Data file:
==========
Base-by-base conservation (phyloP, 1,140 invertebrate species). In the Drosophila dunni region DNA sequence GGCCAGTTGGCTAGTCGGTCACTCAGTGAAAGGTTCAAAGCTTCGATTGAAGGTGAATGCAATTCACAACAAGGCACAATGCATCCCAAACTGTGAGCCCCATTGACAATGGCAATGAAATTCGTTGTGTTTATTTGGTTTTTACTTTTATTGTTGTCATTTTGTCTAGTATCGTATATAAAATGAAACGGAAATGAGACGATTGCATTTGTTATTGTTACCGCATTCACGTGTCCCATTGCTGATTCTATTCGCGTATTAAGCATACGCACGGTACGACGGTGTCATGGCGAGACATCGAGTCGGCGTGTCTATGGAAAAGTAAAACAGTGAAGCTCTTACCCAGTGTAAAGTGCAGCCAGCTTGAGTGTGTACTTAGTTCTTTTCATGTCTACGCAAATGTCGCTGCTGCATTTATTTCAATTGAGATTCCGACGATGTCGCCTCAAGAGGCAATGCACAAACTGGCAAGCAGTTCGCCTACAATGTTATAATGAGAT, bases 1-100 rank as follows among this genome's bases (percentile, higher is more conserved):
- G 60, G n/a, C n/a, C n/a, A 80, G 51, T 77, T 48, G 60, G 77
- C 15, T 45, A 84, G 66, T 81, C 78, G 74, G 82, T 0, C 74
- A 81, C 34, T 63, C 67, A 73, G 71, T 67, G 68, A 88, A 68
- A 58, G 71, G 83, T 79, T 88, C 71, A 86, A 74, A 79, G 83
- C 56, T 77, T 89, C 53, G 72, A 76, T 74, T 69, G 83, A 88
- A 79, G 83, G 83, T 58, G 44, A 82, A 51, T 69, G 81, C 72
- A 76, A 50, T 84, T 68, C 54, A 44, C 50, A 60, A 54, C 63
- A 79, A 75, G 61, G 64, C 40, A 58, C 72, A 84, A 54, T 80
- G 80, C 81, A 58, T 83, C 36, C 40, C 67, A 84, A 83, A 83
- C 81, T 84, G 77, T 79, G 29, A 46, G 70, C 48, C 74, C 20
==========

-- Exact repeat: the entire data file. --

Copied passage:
Base-by-base conservation (phyloP, 1,140 invertebrate species). In the Drosophila dunni region DNA sequence GGCCAGTTGGCTAGTCGGTCACTCAGTGAAAGGTTCAAAGCTTCGATTGAAGGTGAATGCAATTCACAACAAGGCACAATGCATCCCAAACTGTGAGCCCCATTGACAATGGCAATGAAATTCGTTGTGTTTATTTGGTTTTTACTTTTATTGTTGTCATTTTGTCTAGTATCGTATATAAAATGAAACGGAAATGAGACGATTGCATTTGTTATTGTTACCGCATTCACGTGTCCCATTGCTGATTCTATTCGCGTATTAAGCATACGCACGGTACGACGGTGTCATGGCGAGACATCGAGTCGGCGTGTCTATGGAAAAGTAAAACAGTGAAGCTCTTACCCAGTGTAAAGTGCAGCCAGCTTGAGTGTGTACTTAGTTCTTTTCATGTCTACGCAAATGTCGCTGCTGCATTTATTTCAATTGAGATTCCGACGATGTCGCCTCAAGAGGCAATGCACAAACTGGCAAGCAGTTCGCCTACAATGTTATAATGAGAT, bases 1-100 rank as follows among this genome's bases (percentile, higher is more conserved):
- G 60, G n/a, C n/a, C n/a, A 80, G 51, T 77, T 48, G 60, G 77
- C 15, T 45, A 84, G 66, T 81, C 78, G 74, G 82, T 0, C 74
- A 81, C 34, T 63, C 67, A 73, G 71, T 67, G 68, A 88, A 68
- A 58, G 71, G 83, T 79, T 88, C 71, A 86, A 74, A 79, G 83
- C 56, T 77, T 89, C 53, G 72, A 76, T 74, T 69, G 83, A 88
- A 79, G 83, G 83, T 58, G 44, A 82, A 51, T 69, G 81, C 72
- A 76, A 50, T 84, T 68, C 54, A 44, C 50, A 60, A 54, C 63
- A 79, A 75, G 61, G 64, C 40, A 58, C 72, A 84, A 54, T 80
- G 80, C 81, A 58, T 83, C 36, C 40, C 67, A 84, A 83, A 83
- C 81, T 84, G 77, T 79, G 29, A 46, G 70, C 48, C 74, C 20